The MetMatters Guide to the Winners of Weather Photographer of the Year 2023
The winners of the 2023 Standard Chartered Weather Photographer of the Year competition have been announced — so here is our MetMatters guide to the weather behind the winning shots.
Winner – A Perfect Cloud by Francisco Negroni
Francisco Negroni camped out at the Villarrica volcano – one of Chile’s most active – for ten days to capture this gigantic lenticular cloud surrounding the crater during a period of intense volcanic activity.
Lenticular or lens-shaped clouds form when air flowing over the ground encounters an obstacle – like a volcano. The air is forced to rise and cool, which allows moisture to condense and form clouds. For these particularly striking lenticular clouds to form, the atmosphere needs to be stable, which means that the air forced up over the high ground readily sinks back down again beyond, sometimes causing a continuous rise and fall downstream or ripples in the air.
Runner Up – Forest Fire Boundary by Tran Tuan
Tran Tuan’s scorching snap from Vietnam’s Bac Giang province captures the devastation that forest fires cause to the natural world. Although there are natural causes of wildfires, such as lightning strikes, most of them are started by people and when it is very hot and dry, the fires can grow rapidly out of control.
Such blazes destroy habitats and farmland alike, as well as create hazardous air pollution. Climate change is likely to exacerbate wildfires across the globe, by creating hotter and drier ‘tinderbox’ conditions, leading to longer wildfire seasons, with fires that burn longer and spread further.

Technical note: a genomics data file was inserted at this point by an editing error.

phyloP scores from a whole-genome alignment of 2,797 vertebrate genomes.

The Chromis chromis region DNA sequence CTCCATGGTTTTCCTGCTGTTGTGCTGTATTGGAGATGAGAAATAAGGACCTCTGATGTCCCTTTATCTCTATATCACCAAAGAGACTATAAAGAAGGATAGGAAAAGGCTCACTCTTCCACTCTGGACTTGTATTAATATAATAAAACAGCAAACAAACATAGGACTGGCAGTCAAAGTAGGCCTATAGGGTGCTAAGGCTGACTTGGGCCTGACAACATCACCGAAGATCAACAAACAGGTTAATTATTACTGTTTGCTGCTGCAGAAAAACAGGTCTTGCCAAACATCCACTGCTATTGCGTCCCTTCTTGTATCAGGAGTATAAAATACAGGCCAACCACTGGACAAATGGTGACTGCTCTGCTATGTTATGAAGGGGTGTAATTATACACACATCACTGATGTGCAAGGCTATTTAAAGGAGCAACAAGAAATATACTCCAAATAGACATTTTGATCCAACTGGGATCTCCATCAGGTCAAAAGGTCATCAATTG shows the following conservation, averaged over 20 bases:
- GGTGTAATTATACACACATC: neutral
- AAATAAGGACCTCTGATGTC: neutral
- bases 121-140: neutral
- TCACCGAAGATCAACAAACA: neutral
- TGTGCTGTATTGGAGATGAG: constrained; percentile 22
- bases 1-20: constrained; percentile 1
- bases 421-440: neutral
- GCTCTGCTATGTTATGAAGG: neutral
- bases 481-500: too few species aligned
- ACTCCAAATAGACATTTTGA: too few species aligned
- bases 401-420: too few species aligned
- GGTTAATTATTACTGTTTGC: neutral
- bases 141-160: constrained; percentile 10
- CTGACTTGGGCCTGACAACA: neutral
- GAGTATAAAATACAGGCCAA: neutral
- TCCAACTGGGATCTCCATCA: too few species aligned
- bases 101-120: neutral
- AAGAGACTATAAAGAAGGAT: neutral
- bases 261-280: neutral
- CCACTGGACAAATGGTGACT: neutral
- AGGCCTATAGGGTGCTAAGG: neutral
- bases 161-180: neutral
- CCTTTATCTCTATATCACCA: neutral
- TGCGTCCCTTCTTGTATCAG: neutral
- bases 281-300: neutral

Third Place – Fichtelberg Mountain by Christoph Schaarschmidt
A crucial combination of elements led to the formation of these incredible ice sculptures on Fichtelberg Mountain, namely strong winds, plenty of snow and sub-sub-zero temperatures.
The ice is actually a combination of snow and rime – a type of ice that forms when supercooled water droplets in a fog freeze onto a surface.
Luckily the fog responsible for the rime wasn’t present when Christoph Schaarschmidt took his shot. But he had to be quick, as strong winds combined with temperatures around -14°C leads to dangerous wind chill.
Winner (Smartphone) – Braving the Storm by Les Irwig
Distant storms can provide excellent swell waves for surfers. But they can also bring heavy downpours and lightning, perhaps explaining this surfer’s pensive pose captured by Les Irwig on one of Australia’s beaches in Sydney.
Heavy convective clouds, formed as warm, moist air rises in the lower atmosphere, rain off in the distance leading to a dramatic skyline. Hopefully the surfers made the most of the big waves before the storm arrived.
Runner Up (Smartphone) – Snowflake Fall by Diana Neves
You won’t see another snowflake like this one, captured by Diana Neves on a walk in Staffordshire, as every snowflake is indeed unique.